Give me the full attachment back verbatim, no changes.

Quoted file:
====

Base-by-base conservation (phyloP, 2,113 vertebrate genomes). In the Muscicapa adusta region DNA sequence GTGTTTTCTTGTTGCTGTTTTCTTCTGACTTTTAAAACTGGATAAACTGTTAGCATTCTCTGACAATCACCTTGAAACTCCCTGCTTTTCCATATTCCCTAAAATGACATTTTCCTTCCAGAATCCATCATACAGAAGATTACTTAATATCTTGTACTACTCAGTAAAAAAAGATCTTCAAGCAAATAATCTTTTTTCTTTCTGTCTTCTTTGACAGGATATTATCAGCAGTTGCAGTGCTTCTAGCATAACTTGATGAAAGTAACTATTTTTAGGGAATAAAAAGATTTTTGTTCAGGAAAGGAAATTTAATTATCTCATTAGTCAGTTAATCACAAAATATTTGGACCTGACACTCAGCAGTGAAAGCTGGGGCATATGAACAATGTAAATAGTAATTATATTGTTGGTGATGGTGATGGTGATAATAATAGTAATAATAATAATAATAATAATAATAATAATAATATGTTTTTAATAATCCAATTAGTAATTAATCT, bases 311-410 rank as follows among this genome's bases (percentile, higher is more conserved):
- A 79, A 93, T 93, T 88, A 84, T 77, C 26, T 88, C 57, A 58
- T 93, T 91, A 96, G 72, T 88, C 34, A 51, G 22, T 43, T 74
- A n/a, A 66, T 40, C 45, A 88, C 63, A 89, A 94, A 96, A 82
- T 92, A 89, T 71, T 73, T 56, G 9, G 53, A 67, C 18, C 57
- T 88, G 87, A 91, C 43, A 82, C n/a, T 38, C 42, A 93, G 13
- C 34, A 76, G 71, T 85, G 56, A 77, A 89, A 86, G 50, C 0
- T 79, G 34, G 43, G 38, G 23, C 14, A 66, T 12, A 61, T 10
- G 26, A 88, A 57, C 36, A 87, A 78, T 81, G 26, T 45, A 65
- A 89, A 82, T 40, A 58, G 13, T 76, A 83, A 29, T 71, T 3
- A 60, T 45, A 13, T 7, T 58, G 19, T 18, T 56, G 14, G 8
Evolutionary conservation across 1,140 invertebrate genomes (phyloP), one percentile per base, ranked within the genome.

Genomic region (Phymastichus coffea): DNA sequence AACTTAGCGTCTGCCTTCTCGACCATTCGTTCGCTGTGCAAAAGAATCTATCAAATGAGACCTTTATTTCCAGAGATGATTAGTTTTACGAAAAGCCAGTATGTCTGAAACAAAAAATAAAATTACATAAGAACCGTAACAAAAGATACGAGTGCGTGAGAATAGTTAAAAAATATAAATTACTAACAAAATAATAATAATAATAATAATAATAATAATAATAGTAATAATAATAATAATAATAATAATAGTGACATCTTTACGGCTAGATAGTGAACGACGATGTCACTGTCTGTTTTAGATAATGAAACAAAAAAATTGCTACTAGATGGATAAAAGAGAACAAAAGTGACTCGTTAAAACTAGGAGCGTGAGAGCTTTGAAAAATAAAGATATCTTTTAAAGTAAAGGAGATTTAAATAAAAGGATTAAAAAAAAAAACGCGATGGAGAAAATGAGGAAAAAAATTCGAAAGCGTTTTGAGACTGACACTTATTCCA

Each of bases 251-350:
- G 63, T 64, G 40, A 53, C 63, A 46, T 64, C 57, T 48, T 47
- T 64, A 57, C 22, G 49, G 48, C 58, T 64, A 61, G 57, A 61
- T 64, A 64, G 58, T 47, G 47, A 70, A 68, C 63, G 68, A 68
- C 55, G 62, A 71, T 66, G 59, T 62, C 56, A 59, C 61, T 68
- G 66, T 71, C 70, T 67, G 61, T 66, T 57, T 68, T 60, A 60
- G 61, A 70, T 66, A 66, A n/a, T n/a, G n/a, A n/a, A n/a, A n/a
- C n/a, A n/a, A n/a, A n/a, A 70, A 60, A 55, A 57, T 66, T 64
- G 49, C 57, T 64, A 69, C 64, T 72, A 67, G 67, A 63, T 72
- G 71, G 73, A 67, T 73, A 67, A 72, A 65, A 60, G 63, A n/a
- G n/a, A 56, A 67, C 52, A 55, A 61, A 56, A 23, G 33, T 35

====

Base-by-base conservation (phyloP, 2,113 vertebrate genomes). In the Muscicapa adusta region DNA sequence GTGTTTTCTTGTTGCTGTTTTCTTCTGACTTTTAAAACTGGATAAACTGTTAGCATTCTCTGACAATCACCTTGAAACTCCCTGCTTTTCCATATTCCCTAAAATGACATTTTCCTTCCAGAATCCATCATACAGAAGATTACTTAATATCTTGTACTACTCAGTAAAAAAAGATCTTCAAGCAAATAATCTTTTTTCTTTCTGTCTTCTTTGACAGGATATTATCAGCAGTTGCAGTGCTTCTAGCATAACTTGATGAAAGTAACTATTTTTAGGGAATAAAAAGATTTTTGTTCAGGAAAGGAAATTTAATTATCTCATTAGTCAGTTAATCACAAAATATTTGGACCTGACACTCAGCAGTGAAAGCTGGGGCATATGAACAATGTAAATAGTAATTATATTGTTGGTGATGGTGATGGTGATAATAATAGTAATAATAATAATAATAATAATAATAATAATAATATGTTTTTAATAATCCAATTAGTAATTAATCT, bases 311-410 rank as follows among this genome's bases (percentile, higher is more conserved):
- A 79, A 93, T 93, T 88, A 84, T 77, C 26, T 88, C 57, A 58
- T 93, T 91, A 96, G 72, T 88, C 34, A 51, G 22, T 43, T 74
- A n/a, A 66, T 40, C 45, A 88, C 63, A 89, A 94, A 96, A 82
- T 92, A 89, T 71, T 73, T 56, G 9, G 53, A 67, C 18, C 57
- T 88, G 87, A 91, C 43, A 82, C n/a, T 38, C 42, A 93, G 13
- C 34, A 76, G 71, T 85, G 56, A 77, A 89, A 86, G 50, C 0
- T 79, G 34, G 43, G 38, G 23, C 14, A 66, T 12, A 61, T 10
- G 26, A 88, A 57, C 36, A 87, A 78, T 81, G 26, T 45, A 65
- A 89, A 82, T 40, A 58, G 13, T 76, A 83, A 29, T 71, T 3
- A 60, T 45, A 13, T 7, T 58, G 19, T 18, T 56, G 14, G 8
Evolutionary conservation across 1,140 invertebrate genomes (phyloP), one percentile per base, ranked within the genome.

Genomic region (Phymastichus coffea): DNA sequence AACTTAGCGTCTGCCTTCTCGACCATTCGTTCGCTGTGCAAAAGAATCTATCAAATGAGACCTTTATTTCCAGAGATGATTAGTTTTACGAAAAGCCAGTATGTCTGAAACAAAAAATAAAATTACATAAGAACCGTAACAAAAGATACGAGTGCGTGAGAATAGTTAAAAAATATAAATTACTAACAAAATAATAATAATAATAATAATAATAATAATAATAGTAATAATAATAATAATAATAATAATAGTGACATCTTTACGGCTAGATAGTGAACGACGATGTCACTGTCTGTTTTAGATAATGAAACAAAAAAATTGCTACTAGATGGATAAAAGAGAACAAAAGTGACTCGTTAAAACTAGGAGCGTGAGAGCTTTGAAAAATAAAGATATCTTTTAAAGTAAAGGAGATTTAAATAAAAGGATTAAAAAAAAAAACGCGATGGAGAAAATGAGGAAAAAAATTCGAAAGCGTTTTGAGACTGACACTTATTCCA

Each of bases 251-350:
- G 63, T 64, G 40, A 53, C 63, A 46, T 64, C 57, T 48, T 47
- T 64, A 57, C 22, G 49, G 48, C 58, T 64, A 61, G 57, A 61
- T 64, A 64, G 58, T 47, G 47, A 70, A 68, C 63, G 68, A 68
- C 55, G 62, A 71, T 66, G 59, T 62, C 56, A 59, C 61, T 68
- G 66, T 71, C 70, T 67, G 61, T 66, T 57, T 68, T 60, A 60
- G 61, A 70, T 66, A 66, A n/a, T n/a, G n/a, A n/a, A n/a, A n/a
- C n/a, A n/a, A n/a, A n/a, A 70, A 60, A 55, A 57, T 66, T 64
- G 49, C 57, T 64, A 69, C 64, T 72, A 67, G 67, A 63, T 72
- G 71, G 73, A 67, T 73, A 67, A 72, A 65, A 60, G 63, A n/a
- G n/a, A 56, A 67, C 52, A 55, A 61, A 56, A 23, G 33, T 35